Meet the Clitbait Team: an interview with Laila Ghaffar, co-founder
Name, Pronouns and Role:
Laila Ghaffar (she her), Co-founder
I get mistaken for other ethnicities ALL the time. It got so bad that I started a (now inactive) blog called ‘Are you Mexican’ because that’s what I would get asked on an almost weekly basis.
What does intersectional feminism mean to you?
To me, intersectional feminism is inherently about creating space. Space for marginalised communities to express their truths without fear of being silenced or shamed. It’s also about considering and approaching a single topic from multiple angles, there is never only one way to understand an issue and its consequences.
What is your favourite thing about Clitbait?
There are so many things, I can’t choose just one! Clitbait has provided such a loving and encouraging virtual community. Offline it has created a community of people who I’m so proud to call my friends. They constantly inspire me and challenge me to think differently. I’ve learned more than I could have imagined from all the people through Clitbait. And creating this magic site is what cemented the foundation of my friendship with Lilah. I feel very lucky to share such a special community and space with someone as generous, compassionate and bright as her.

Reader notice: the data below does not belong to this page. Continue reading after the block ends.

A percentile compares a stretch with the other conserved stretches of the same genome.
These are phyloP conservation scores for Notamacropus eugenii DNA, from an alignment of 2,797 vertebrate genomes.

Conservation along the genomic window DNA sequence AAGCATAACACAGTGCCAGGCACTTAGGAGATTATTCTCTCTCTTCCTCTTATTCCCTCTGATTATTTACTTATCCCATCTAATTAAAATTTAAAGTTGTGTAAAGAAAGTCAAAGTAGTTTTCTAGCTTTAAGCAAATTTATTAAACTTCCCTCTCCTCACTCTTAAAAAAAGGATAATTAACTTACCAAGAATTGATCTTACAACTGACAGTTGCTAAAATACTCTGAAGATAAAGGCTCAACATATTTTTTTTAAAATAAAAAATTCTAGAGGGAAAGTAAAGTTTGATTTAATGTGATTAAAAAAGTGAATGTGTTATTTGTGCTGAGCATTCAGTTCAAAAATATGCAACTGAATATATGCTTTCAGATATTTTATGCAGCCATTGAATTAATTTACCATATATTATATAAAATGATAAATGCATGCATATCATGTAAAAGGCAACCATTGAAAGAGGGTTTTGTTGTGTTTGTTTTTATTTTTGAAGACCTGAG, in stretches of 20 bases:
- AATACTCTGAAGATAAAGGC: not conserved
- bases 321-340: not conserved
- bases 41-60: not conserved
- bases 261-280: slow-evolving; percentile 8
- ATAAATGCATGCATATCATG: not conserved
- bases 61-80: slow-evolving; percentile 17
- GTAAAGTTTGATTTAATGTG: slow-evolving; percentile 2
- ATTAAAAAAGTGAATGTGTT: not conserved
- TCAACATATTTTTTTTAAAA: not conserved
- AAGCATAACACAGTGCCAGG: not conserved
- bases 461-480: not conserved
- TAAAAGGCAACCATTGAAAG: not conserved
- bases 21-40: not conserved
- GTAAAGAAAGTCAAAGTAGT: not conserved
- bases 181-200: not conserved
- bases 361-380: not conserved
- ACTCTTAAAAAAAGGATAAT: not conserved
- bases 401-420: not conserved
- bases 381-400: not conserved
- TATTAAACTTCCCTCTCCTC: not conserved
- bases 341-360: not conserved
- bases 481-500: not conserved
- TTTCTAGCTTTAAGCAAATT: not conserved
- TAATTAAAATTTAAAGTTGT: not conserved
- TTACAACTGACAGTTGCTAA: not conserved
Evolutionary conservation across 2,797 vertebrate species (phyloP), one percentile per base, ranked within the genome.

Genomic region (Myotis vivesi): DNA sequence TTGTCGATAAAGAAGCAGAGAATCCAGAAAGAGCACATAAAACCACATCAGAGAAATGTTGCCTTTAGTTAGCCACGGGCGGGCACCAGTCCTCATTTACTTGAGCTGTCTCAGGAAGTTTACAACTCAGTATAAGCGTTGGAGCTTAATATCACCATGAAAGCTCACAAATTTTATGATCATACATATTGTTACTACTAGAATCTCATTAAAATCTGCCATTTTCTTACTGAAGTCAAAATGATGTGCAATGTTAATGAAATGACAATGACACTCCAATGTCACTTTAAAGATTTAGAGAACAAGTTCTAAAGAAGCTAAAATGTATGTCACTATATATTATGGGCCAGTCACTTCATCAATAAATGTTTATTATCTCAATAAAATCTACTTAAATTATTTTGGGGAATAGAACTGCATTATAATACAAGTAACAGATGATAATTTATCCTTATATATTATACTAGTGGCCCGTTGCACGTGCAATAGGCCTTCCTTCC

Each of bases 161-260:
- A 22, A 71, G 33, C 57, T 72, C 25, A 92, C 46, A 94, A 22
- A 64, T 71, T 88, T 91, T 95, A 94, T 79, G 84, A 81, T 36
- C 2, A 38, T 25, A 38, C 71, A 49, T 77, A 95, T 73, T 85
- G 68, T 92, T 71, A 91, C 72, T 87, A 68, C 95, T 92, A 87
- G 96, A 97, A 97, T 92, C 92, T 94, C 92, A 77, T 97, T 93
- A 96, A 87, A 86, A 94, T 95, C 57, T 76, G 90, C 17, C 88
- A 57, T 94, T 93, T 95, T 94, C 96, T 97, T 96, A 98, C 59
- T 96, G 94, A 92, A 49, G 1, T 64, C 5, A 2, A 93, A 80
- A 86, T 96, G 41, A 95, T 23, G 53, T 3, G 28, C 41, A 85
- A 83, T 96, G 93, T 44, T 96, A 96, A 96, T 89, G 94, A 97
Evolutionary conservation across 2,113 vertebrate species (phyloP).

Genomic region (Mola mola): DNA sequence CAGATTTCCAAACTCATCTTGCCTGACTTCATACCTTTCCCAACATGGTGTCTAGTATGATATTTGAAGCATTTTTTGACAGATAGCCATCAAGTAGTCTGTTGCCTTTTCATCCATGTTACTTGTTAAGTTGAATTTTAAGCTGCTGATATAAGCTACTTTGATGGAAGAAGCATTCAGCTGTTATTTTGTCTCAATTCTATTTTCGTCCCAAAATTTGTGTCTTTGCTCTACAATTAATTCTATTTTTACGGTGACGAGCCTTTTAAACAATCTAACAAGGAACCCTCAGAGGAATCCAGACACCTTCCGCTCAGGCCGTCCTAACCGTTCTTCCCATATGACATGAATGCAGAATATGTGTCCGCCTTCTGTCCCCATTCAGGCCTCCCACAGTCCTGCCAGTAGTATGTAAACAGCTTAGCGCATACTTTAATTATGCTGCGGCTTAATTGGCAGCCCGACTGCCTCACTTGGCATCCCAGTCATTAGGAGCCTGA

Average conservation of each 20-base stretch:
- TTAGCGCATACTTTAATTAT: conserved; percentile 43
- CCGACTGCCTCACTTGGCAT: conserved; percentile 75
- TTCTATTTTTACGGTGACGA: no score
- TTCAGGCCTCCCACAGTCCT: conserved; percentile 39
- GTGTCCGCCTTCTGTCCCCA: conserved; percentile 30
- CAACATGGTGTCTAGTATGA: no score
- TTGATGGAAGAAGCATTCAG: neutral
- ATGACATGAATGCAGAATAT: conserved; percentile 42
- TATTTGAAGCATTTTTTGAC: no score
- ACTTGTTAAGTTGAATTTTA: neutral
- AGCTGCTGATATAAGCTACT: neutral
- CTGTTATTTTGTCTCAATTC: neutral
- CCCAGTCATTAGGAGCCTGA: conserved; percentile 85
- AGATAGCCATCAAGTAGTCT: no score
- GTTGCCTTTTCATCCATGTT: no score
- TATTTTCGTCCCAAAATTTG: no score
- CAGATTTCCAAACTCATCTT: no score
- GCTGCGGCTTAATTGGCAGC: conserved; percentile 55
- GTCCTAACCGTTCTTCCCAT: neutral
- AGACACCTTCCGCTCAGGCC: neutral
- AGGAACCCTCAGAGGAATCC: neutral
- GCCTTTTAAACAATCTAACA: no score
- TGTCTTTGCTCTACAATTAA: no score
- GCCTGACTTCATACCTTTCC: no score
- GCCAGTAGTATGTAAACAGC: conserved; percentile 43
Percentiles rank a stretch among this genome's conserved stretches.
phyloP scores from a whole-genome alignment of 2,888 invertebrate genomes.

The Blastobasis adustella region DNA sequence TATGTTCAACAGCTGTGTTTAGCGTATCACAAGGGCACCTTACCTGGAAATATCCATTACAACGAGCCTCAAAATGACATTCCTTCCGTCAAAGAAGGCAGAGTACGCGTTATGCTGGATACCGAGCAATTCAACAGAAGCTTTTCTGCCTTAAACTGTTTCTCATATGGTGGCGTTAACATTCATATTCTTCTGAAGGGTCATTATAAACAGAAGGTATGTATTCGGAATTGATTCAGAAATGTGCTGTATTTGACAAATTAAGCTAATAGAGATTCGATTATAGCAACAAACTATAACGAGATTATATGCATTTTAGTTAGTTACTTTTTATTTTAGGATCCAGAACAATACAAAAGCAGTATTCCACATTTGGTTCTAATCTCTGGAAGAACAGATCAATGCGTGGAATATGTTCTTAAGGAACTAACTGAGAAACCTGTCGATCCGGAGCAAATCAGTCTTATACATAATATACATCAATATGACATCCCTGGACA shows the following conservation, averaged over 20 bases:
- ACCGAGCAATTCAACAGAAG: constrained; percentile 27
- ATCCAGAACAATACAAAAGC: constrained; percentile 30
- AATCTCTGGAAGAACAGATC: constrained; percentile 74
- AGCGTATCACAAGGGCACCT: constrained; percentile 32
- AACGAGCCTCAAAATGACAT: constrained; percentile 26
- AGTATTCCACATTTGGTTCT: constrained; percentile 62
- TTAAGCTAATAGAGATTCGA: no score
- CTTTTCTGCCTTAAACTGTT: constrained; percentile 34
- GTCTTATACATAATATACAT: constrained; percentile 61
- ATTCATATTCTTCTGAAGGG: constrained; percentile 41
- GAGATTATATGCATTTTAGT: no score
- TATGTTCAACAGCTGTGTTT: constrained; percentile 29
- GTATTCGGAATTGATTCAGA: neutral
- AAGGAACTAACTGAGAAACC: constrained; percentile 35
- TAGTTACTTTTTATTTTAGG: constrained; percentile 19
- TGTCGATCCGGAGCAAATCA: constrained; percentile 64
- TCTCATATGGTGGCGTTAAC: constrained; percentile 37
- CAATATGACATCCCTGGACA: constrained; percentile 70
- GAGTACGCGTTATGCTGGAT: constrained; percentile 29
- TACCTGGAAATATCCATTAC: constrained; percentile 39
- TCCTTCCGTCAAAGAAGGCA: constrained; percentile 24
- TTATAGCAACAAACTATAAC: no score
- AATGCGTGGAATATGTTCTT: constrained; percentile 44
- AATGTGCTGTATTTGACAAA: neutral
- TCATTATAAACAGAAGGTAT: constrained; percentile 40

What inspires you?
Again this is a BIG question! I’m really inspired by creative expression. So things like literature, music, food, cinema but perhaps most significantly visual art. I love how art has the potential to be so ambiguous, and is therefore able to capture the essence of any given emotion. It is a sentiment I take a lot of comfort in: that there is no feeling, circumstance or opinion that cannot be expressed through visual art. I’m also really inspired by different languages, and how language creates culture and meaning. And to round-up, I’m going to have to conclude with women. Collective female resilience, grace and courage is a daily inspiration.
What things do you do outside Clitbait that you are proud of?
I’ve recently started writing poetry to work through overwhelming feelings. It has always been an art form that has felt very rigid to me; strict and totally inaccessible. But lately it’s been the only way I want to express myself. I read one out to a friend the other night (something I swore I would never do) and it felt very cathartic!
A guilty feminist confession?
I’m a feminist but I attach considerable meaning and importance to my physical, exterior being. It’s very difficult to train your brain to think otherwise, especially with the conditioning that girls receive from a young age. But I’m working through it, baby steps!
A personal feminist triumphs?
I can be quite blunt and outspoken, which tends to throw some people off because women aren’t supposed to be direct. I used to feel really guilty about it, and would go to great lengths to apologise for it. I’ve only recently stopped doing that because it’s not worth worrying about or suppressing my natural instincts for.